If I could be my own teacher, I would teach myself at the age of 13 or 15 with what I know now. It would have been major jump start with my journey in kung fu.
Exactly my point. Functional stuff basically looks like kickboxing or wrestling. The traditional fluff quickly melts away in those circumstances. In the last video we have the one place you can see it...when the other guy is cooperating.

As for knowing what to look for...after almost thirty years of doing it I'm probably almost there ;)
 

Martial D

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There's your problem in a nutshell.

What "looks like CMA"? This does. Let's keep working on your Wing Chun.

View attachment 27961
I began my WC training in 1994. I spent over a decade pressure testing it as it melted away into something functional.

You may hold any beliefs you choose, but if they aren't based on evidence they can never be more than that.
 

Kung Fu Wang

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We have that exact move in one of our forms.
Does your system also train "Gong Li Quan" (a basic form from the Gong Li system)? That's a forward jump footwork that I like. I also like this backward jump footwork (from 1st road Mai Fu Quan) that I have used it in sparring many times. It looks like CMA, and it is CMA.

back-jump.gif


This circular footwork that you try to move toward your opponent's blind side door, and force your opponent to turn with you is also 100% CMA.

SC-circle-walk.gif
 
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Oily Dragon

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I began my WC training in 1994. I spent over a decade pressure testing it as it melted away into something functional.

You may hold any beliefs you choose, but if they aren't based on evidence they can never be more than that.
The evidence clearly indicates people are capable of using Wing Chun in competition without modifying it, so the defense can rest on that one.

It was a different story in 1994 though. They weren't being motivated enough. Bruce Lee taught me that.

Like I said, that was your one problem, what you were expecting to see. That goes with all expectations, which is why I stay away.
 
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Flying Crane

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Does your system also train "Gong Li Quan" (a basic form from the Gong Li system)? That's a forward jump footwork that I like. I also like this backward jump footwork (from 1st road Mai Fu Quan) that I have used it in sparring many times. It looks like CMA, and it is CMA.

View attachment 27971

This circular footwork that you try to move toward your opponent's blind side door, and force your opponent to turn with you is also 100% CMA.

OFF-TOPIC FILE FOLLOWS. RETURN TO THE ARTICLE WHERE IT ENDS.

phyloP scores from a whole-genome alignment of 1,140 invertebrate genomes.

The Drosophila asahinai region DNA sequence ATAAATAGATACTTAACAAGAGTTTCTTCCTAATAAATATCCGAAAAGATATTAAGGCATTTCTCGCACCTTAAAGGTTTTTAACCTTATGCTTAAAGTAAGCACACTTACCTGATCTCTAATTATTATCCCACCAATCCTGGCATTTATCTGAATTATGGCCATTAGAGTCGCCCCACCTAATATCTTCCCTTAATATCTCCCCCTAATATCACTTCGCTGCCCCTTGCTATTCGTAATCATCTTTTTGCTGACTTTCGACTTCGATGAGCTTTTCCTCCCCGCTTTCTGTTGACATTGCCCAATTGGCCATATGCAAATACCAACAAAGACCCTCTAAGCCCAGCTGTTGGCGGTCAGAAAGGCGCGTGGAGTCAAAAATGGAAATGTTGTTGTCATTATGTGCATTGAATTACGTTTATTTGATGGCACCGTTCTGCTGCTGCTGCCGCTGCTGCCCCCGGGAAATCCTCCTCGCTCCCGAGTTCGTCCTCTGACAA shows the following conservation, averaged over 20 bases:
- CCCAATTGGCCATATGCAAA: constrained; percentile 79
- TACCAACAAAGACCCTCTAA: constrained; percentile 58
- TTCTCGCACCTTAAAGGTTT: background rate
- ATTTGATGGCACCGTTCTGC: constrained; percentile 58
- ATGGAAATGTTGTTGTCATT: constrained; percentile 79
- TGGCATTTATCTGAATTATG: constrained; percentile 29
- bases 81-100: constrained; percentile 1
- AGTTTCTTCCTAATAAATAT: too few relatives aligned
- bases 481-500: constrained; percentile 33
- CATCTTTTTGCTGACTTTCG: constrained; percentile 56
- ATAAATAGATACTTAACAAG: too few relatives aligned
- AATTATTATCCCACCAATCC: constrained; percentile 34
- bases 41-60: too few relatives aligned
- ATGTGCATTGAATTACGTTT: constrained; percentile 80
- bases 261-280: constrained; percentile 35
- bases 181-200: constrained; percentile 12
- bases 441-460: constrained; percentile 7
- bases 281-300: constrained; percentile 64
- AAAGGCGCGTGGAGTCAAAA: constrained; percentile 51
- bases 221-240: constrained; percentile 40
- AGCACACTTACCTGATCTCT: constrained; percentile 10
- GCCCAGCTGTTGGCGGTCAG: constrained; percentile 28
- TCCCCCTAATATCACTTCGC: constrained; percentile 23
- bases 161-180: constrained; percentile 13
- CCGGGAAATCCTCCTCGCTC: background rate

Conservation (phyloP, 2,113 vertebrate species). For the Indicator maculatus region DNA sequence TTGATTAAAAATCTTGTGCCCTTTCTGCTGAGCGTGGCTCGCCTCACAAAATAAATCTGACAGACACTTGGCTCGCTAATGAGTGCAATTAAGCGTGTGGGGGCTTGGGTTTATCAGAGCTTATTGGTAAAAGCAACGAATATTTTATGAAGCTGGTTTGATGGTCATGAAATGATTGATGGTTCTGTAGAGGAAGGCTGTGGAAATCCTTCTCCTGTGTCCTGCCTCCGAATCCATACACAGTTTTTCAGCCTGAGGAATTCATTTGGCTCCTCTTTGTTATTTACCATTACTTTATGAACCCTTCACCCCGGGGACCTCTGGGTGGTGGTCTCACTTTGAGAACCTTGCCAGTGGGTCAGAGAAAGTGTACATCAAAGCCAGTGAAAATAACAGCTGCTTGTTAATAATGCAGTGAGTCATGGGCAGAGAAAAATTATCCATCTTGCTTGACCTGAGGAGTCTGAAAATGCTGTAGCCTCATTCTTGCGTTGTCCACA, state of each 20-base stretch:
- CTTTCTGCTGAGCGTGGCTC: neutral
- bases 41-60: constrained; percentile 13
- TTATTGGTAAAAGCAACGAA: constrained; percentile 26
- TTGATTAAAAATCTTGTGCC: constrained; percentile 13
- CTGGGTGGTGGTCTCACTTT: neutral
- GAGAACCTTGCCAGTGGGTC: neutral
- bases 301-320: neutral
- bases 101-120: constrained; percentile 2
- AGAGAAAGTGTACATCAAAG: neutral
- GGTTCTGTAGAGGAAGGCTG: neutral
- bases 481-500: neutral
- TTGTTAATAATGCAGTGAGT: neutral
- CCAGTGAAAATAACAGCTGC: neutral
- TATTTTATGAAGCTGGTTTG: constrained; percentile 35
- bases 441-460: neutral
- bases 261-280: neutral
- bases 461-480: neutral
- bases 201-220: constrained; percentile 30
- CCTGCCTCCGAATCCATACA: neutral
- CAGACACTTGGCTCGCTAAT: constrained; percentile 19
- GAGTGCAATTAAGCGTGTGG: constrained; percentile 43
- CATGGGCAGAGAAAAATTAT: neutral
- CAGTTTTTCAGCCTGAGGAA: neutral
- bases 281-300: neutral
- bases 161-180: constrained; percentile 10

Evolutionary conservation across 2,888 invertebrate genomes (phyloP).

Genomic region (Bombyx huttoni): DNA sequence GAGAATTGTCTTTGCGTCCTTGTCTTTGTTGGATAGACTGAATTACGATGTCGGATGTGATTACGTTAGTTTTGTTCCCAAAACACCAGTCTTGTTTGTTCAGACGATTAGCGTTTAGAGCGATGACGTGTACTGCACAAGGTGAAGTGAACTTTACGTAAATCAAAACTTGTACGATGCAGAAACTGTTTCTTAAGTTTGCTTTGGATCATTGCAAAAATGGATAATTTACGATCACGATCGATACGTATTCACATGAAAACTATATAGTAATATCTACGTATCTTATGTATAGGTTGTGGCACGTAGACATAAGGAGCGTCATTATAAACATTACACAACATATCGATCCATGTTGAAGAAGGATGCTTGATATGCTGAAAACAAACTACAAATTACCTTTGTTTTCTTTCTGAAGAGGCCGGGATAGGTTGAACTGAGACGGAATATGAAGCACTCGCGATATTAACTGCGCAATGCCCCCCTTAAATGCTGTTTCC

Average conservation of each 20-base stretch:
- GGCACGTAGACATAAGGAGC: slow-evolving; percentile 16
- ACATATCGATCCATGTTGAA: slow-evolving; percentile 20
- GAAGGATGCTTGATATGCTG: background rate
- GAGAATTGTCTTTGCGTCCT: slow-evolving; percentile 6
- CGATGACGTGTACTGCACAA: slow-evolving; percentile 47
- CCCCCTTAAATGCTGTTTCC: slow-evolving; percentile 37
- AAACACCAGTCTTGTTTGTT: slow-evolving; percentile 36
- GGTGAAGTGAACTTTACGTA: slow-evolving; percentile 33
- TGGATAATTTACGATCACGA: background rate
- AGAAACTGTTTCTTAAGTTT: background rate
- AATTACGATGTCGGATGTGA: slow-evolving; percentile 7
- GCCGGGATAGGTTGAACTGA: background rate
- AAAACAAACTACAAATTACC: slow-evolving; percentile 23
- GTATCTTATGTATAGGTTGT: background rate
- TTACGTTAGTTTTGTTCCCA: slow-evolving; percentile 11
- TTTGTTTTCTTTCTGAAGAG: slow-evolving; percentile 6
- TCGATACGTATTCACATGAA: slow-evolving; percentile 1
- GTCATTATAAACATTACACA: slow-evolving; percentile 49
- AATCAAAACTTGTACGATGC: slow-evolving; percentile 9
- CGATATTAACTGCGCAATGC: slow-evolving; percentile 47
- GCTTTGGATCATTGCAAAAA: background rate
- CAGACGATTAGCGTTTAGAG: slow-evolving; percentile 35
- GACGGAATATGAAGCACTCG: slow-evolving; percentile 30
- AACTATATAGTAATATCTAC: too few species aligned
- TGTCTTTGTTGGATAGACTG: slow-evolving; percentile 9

View attachment 27973
We do not have that form in our system.
 
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JowGaWolf

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The traditional fluff quickly melts away in those circumstances.
Well any fluff is going to melt away. It's not a Traditional thing. There's fluff in MMA, Boxing, Muay Thai and Wrestling. How much fluff you are left with just depends on the skill level of your opponent. If Fighter B greatly out skills his opponent, then there's going to be fluff. If the skill level is the same then there won't be fluff.


If you get too full of yourself then fluff will get you knocked out.

People tend to think fluff is a TMA only issue. People also forget that TMA competitions also includes how well practitioners perform or exciting their martial arts skills look. If boxers and MMA fighters competed in the same performance competitions then they would probably look like this.



The other thing about TMA fluff is that not all of it is for fighting. Some of it is for conditioning. If I'm standing in a horse for 2 minutes in my kung fu form then it's not because "that's how I fight" It's because at that point in time, I'm conditioning my body and mind.

No one goes to this guy and gives him a hard time about his jump rope fluff. No one says "Nah man, that isn't going to work in a fight."

And I'm not picking on you or anything. Just showing a different perspective. I'm also tired physically in mentally. I've been working to hard.

There's just a lot of details on what is considered fluff.

There are a couple of people who thought fighting in a low stance was fluff, until they went a few rounds against me. I just don't think Martial Arts movies have done a good job in realistically presenting functional martial arts and as a result a lot of people try to use movies as a guide to how the technique is done. Then they get wreck by basic stuff and wonder why their years of training and movie guidance didn't work lol.
 

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Boxing is a lot harder than people think it is.
I agree, it's WAY harder. It's usually trained at a closer sparring distance than most Martial Arts. Boxing teaches you to block with your face. What I mean by that is, if you box, you're going to get punched in the face....a lot.

But repeatedly getting hit to the body by a really good body puncher is worse than anything in Martial Arts, IMO. Yeah, yeah, I know, getting kicked to the body can cut you in half. But a good body puncher in boxing will make you want to run home to mama.

If you decide to compete in boxing, on any level, that's when you realize just how difficult the game is. And how helpful it is.

But the best part? If you go through all of that, it translates better to actual self defense.